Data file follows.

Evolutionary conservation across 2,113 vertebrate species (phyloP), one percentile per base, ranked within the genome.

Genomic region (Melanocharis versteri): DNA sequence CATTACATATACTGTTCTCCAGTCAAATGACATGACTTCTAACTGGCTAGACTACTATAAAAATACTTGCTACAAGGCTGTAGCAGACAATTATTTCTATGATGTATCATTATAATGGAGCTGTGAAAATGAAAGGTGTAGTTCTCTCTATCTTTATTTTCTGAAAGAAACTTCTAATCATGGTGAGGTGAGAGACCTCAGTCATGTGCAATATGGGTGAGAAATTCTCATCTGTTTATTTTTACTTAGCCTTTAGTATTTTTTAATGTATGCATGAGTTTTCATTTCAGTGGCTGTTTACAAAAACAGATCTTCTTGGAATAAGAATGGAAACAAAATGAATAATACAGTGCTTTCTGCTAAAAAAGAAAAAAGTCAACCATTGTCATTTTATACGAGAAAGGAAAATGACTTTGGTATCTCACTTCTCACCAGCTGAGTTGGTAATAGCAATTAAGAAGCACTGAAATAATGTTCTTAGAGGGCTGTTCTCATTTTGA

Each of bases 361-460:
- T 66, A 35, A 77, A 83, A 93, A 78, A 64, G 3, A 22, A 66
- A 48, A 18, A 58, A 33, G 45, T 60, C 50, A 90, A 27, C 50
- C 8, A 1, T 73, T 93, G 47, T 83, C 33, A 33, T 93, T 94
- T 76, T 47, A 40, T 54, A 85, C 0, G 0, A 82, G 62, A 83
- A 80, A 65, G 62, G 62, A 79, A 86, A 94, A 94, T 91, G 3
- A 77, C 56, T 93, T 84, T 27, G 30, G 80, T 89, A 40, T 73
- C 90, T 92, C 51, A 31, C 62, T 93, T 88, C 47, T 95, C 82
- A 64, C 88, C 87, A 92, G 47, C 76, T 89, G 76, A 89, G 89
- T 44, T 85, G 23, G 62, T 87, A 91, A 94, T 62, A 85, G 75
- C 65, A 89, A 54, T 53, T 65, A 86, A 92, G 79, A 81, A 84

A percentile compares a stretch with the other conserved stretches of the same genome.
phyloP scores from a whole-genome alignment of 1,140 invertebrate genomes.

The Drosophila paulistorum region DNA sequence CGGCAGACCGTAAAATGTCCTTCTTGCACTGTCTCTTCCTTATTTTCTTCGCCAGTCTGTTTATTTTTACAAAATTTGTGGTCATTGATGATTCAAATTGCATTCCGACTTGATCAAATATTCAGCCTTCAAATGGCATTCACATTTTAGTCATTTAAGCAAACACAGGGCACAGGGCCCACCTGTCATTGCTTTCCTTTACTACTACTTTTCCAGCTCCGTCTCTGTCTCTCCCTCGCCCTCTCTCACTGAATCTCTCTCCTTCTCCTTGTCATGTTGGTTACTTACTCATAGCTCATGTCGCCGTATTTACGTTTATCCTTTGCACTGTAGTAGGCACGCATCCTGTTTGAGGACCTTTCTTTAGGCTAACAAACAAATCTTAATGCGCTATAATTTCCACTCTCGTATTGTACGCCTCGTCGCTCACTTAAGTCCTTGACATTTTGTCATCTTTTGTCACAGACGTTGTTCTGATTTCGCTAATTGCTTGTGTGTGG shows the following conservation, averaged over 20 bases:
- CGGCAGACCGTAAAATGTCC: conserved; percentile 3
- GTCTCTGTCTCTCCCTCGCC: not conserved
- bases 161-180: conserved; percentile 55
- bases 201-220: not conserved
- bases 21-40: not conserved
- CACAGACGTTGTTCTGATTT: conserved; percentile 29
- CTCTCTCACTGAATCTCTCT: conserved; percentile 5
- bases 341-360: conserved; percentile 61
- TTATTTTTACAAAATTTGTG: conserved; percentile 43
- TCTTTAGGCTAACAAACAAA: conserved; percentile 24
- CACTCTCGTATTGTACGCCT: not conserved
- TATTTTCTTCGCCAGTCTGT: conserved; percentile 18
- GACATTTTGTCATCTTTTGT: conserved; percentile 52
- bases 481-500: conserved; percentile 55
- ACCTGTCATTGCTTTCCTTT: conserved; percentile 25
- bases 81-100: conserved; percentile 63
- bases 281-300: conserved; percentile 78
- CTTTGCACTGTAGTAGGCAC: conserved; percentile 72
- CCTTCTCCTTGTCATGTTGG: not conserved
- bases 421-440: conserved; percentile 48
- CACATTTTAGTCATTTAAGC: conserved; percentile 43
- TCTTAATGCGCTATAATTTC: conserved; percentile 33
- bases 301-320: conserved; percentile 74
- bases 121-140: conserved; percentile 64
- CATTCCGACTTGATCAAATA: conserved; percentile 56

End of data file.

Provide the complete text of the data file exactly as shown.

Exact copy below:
Evolutionary conservation across 2,113 vertebrate species (phyloP), one percentile per base, ranked within the genome.

Genomic region (Melanocharis versteri): DNA sequence CATTACATATACTGTTCTCCAGTCAAATGACATGACTTCTAACTGGCTAGACTACTATAAAAATACTTGCTACAAGGCTGTAGCAGACAATTATTTCTATGATGTATCATTATAATGGAGCTGTGAAAATGAAAGGTGTAGTTCTCTCTATCTTTATTTTCTGAAAGAAACTTCTAATCATGGTGAGGTGAGAGACCTCAGTCATGTGCAATATGGGTGAGAAATTCTCATCTGTTTATTTTTACTTAGCCTTTAGTATTTTTTAATGTATGCATGAGTTTTCATTTCAGTGGCTGTTTACAAAAACAGATCTTCTTGGAATAAGAATGGAAACAAAATGAATAATACAGTGCTTTCTGCTAAAAAAGAAAAAAGTCAACCATTGTCATTTTATACGAGAAAGGAAAATGACTTTGGTATCTCACTTCTCACCAGCTGAGTTGGTAATAGCAATTAAGAAGCACTGAAATAATGTTCTTAGAGGGCTGTTCTCATTTTGA

Each of bases 361-460:
- T 66, A 35, A 77, A 83, A 93, A 78, A 64, G 3, A 22, A 66
- A 48, A 18, A 58, A 33, G 45, T 60, C 50, A 90, A 27, C 50
- C 8, A 1, T 73, T 93, G 47, T 83, C 33, A 33, T 93, T 94
- T 76, T 47, A 40, T 54, A 85, C 0, G 0, A 82, G 62, A 83
- A 80, A 65, G 62, G 62, A 79, A 86, A 94, A 94, T 91, G 3
- A 77, C 56, T 93, T 84, T 27, G 30, G 80, T 89, A 40, T 73
- C 90, T 92, C 51, A 31, C 62, T 93, T 88, C 47, T 95, C 82
- A 64, C 88, C 87, A 92, G 47, C 76, T 89, G 76, A 89, G 89
- T 44, T 85, G 23, G 62, T 87, A 91, A 94, T 62, A 85, G 75
- C 65, A 89, A 54, T 53, T 65, A 86, A 92, G 79, A 81, A 84

A percentile compares a stretch with the other conserved stretches of the same genome.
phyloP scores from a whole-genome alignment of 1,140 invertebrate genomes.

The Drosophila paulistorum region DNA sequence CGGCAGACCGTAAAATGTCCTTCTTGCACTGTCTCTTCCTTATTTTCTTCGCCAGTCTGTTTATTTTTACAAAATTTGTGGTCATTGATGATTCAAATTGCATTCCGACTTGATCAAATATTCAGCCTTCAAATGGCATTCACATTTTAGTCATTTAAGCAAACACAGGGCACAGGGCCCACCTGTCATTGCTTTCCTTTACTACTACTTTTCCAGCTCCGTCTCTGTCTCTCCCTCGCCCTCTCTCACTGAATCTCTCTCCTTCTCCTTGTCATGTTGGTTACTTACTCATAGCTCATGTCGCCGTATTTACGTTTATCCTTTGCACTGTAGTAGGCACGCATCCTGTTTGAGGACCTTTCTTTAGGCTAACAAACAAATCTTAATGCGCTATAATTTCCACTCTCGTATTGTACGCCTCGTCGCTCACTTAAGTCCTTGACATTTTGTCATCTTTTGTCACAGACGTTGTTCTGATTTCGCTAATTGCTTGTGTGTGG shows the following conservation, averaged over 20 bases:
- CGGCAGACCGTAAAATGTCC: conserved; percentile 3
- GTCTCTGTCTCTCCCTCGCC: not conserved
- bases 161-180: conserved; percentile 55
- bases 201-220: not conserved
- bases 21-40: not conserved
- CACAGACGTTGTTCTGATTT: conserved; percentile 29
- CTCTCTCACTGAATCTCTCT: conserved; percentile 5
- bases 341-360: conserved; percentile 61
- TTATTTTTACAAAATTTGTG: conserved; percentile 43
- TCTTTAGGCTAACAAACAAA: conserved; percentile 24
- CACTCTCGTATTGTACGCCT: not conserved
- TATTTTCTTCGCCAGTCTGT: conserved; percentile 18
- GACATTTTGTCATCTTTTGT: conserved; percentile 52
- bases 481-500: conserved; percentile 55
- ACCTGTCATTGCTTTCCTTT: conserved; percentile 25
- bases 81-100: conserved; percentile 63
- bases 281-300: conserved; percentile 78
- CTTTGCACTGTAGTAGGCAC: conserved; percentile 72
- CCTTCTCCTTGTCATGTTGG: not conserved
- bases 421-440: conserved; percentile 48
- CACATTTTAGTCATTTAAGC: conserved; percentile 43
- TCTTAATGCGCTATAATTTC: conserved; percentile 33
- bases 301-320: conserved; percentile 74
- bases 121-140: conserved; percentile 64
- CATTCCGACTTGATCAAATA: conserved; percentile 56